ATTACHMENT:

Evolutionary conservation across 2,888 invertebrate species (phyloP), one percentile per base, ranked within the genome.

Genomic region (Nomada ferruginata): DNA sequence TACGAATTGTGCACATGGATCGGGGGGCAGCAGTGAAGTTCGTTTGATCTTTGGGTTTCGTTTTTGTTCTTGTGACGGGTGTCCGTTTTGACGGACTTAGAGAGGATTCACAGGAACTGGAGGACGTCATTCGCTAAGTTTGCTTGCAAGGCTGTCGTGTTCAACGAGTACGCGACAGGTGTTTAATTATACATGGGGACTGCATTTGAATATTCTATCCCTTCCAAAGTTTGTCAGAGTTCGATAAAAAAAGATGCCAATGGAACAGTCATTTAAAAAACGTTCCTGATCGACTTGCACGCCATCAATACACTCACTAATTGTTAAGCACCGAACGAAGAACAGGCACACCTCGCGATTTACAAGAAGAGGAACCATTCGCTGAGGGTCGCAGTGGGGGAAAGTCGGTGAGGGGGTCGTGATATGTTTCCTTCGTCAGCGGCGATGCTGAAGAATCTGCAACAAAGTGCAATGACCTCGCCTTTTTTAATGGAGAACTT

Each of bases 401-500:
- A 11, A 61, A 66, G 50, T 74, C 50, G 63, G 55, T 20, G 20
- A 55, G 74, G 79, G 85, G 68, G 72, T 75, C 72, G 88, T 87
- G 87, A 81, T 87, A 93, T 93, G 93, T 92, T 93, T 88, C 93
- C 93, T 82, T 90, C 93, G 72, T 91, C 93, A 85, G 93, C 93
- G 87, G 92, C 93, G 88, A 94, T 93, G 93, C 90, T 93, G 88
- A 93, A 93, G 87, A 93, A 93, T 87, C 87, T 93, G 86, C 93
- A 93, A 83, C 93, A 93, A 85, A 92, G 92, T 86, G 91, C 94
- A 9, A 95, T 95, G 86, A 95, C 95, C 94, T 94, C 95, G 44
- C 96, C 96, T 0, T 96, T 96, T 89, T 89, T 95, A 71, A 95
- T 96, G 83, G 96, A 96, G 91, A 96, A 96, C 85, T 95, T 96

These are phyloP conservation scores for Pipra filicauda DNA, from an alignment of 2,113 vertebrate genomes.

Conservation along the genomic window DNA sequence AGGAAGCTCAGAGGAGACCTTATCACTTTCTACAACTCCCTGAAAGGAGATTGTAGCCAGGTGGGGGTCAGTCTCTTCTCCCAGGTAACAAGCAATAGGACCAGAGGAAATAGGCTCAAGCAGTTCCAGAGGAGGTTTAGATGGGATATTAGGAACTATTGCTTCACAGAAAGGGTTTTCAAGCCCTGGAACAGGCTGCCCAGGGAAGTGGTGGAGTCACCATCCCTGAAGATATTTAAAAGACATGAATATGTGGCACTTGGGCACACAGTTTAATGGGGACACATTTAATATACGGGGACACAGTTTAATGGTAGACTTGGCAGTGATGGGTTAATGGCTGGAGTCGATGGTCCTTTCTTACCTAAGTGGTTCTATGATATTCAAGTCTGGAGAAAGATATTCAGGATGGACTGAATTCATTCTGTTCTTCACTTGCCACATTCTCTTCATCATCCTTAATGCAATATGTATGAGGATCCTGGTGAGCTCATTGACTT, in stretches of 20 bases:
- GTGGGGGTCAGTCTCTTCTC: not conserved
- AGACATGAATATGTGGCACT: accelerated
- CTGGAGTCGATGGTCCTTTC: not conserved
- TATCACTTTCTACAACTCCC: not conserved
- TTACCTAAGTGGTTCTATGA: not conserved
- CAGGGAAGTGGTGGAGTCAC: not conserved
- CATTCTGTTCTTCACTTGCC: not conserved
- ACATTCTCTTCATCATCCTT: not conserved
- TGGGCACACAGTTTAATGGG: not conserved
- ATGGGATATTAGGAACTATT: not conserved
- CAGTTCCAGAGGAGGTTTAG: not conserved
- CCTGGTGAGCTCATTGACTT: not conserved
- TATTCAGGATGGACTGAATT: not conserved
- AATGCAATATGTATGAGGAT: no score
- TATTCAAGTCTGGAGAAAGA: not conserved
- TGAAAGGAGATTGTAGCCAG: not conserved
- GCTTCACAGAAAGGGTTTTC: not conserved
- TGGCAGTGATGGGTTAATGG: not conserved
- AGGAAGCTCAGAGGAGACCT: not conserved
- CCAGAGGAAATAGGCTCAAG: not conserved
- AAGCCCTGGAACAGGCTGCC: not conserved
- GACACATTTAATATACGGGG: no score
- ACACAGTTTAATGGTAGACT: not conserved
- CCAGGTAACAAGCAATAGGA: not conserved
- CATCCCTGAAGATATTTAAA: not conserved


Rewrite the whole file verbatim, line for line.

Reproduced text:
Evolutionary conservation across 2,888 invertebrate species (phyloP), one percentile per base, ranked within the genome.

Genomic region (Nomada ferruginata): DNA sequence TACGAATTGTGCACATGGATCGGGGGGCAGCAGTGAAGTTCGTTTGATCTTTGGGTTTCGTTTTTGTTCTTGTGACGGGTGTCCGTTTTGACGGACTTAGAGAGGATTCACAGGAACTGGAGGACGTCATTCGCTAAGTTTGCTTGCAAGGCTGTCGTGTTCAACGAGTACGCGACAGGTGTTTAATTATACATGGGGACTGCATTTGAATATTCTATCCCTTCCAAAGTTTGTCAGAGTTCGATAAAAAAAGATGCCAATGGAACAGTCATTTAAAAAACGTTCCTGATCGACTTGCACGCCATCAATACACTCACTAATTGTTAAGCACCGAACGAAGAACAGGCACACCTCGCGATTTACAAGAAGAGGAACCATTCGCTGAGGGTCGCAGTGGGGGAAAGTCGGTGAGGGGGTCGTGATATGTTTCCTTCGTCAGCGGCGATGCTGAAGAATCTGCAACAAAGTGCAATGACCTCGCCTTTTTTAATGGAGAACTT

Each of bases 401-500:
- A 11, A 61, A 66, G 50, T 74, C 50, G 63, G 55, T 20, G 20
- A 55, G 74, G 79, G 85, G 68, G 72, T 75, C 72, G 88, T 87
- G 87, A 81, T 87, A 93, T 93, G 93, T 92, T 93, T 88, C 93
- C 93, T 82, T 90, C 93, G 72, T 91, C 93, A 85, G 93, C 93
- G 87, G 92, C 93, G 88, A 94, T 93, G 93, C 90, T 93, G 88
- A 93, A 93, G 87, A 93, A 93, T 87, C 87, T 93, G 86, C 93
- A 93, A 83, C 93, A 93, A 85, A 92, G 92, T 86, G 91, C 94
- A 9, A 95, T 95, G 86, A 95, C 95, C 94, T 94, C 95, G 44
- C 96, C 96, T 0, T 96, T 96, T 89, T 89, T 95, A 71, A 95
- T 96, G 83, G 96, A 96, G 91, A 96, A 96, C 85, T 95, T 96

These are phyloP conservation scores for Pipra filicauda DNA, from an alignment of 2,113 vertebrate genomes.

Conservation along the genomic window DNA sequence AGGAAGCTCAGAGGAGACCTTATCACTTTCTACAACTCCCTGAAAGGAGATTGTAGCCAGGTGGGGGTCAGTCTCTTCTCCCAGGTAACAAGCAATAGGACCAGAGGAAATAGGCTCAAGCAGTTCCAGAGGAGGTTTAGATGGGATATTAGGAACTATTGCTTCACAGAAAGGGTTTTCAAGCCCTGGAACAGGCTGCCCAGGGAAGTGGTGGAGTCACCATCCCTGAAGATATTTAAAAGACATGAATATGTGGCACTTGGGCACACAGTTTAATGGGGACACATTTAATATACGGGGACACAGTTTAATGGTAGACTTGGCAGTGATGGGTTAATGGCTGGAGTCGATGGTCCTTTCTTACCTAAGTGGTTCTATGATATTCAAGTCTGGAGAAAGATATTCAGGATGGACTGAATTCATTCTGTTCTTCACTTGCCACATTCTCTTCATCATCCTTAATGCAATATGTATGAGGATCCTGGTGAGCTCATTGACTT, in stretches of 20 bases:
- GTGGGGGTCAGTCTCTTCTC: not conserved
- AGACATGAATATGTGGCACT: accelerated
- CTGGAGTCGATGGTCCTTTC: not conserved
- TATCACTTTCTACAACTCCC: not conserved
- TTACCTAAGTGGTTCTATGA: not conserved
- CAGGGAAGTGGTGGAGTCAC: not conserved
- CATTCTGTTCTTCACTTGCC: not conserved
- ACATTCTCTTCATCATCCTT: not conserved
- TGGGCACACAGTTTAATGGG: not conserved
- ATGGGATATTAGGAACTATT: not conserved
- CAGTTCCAGAGGAGGTTTAG: not conserved
- CCTGGTGAGCTCATTGACTT: not conserved
- TATTCAGGATGGACTGAATT: not conserved
- AATGCAATATGTATGAGGAT: no score
- TATTCAAGTCTGGAGAAAGA: not conserved
- TGAAAGGAGATTGTAGCCAG: not conserved
- GCTTCACAGAAAGGGTTTTC: not conserved
- TGGCAGTGATGGGTTAATGG: not conserved
- AGGAAGCTCAGAGGAGACCT: not conserved
- CCAGAGGAAATAGGCTCAAG: not conserved
- AAGCCCTGGAACAGGCTGCC: not conserved
- GACACATTTAATATACGGGG: no score
- ACACAGTTTAATGGTAGACT: not conserved
- CCAGGTAACAAGCAATAGGA: not conserved
- CATCCCTGAAGATATTTAAA: not conserved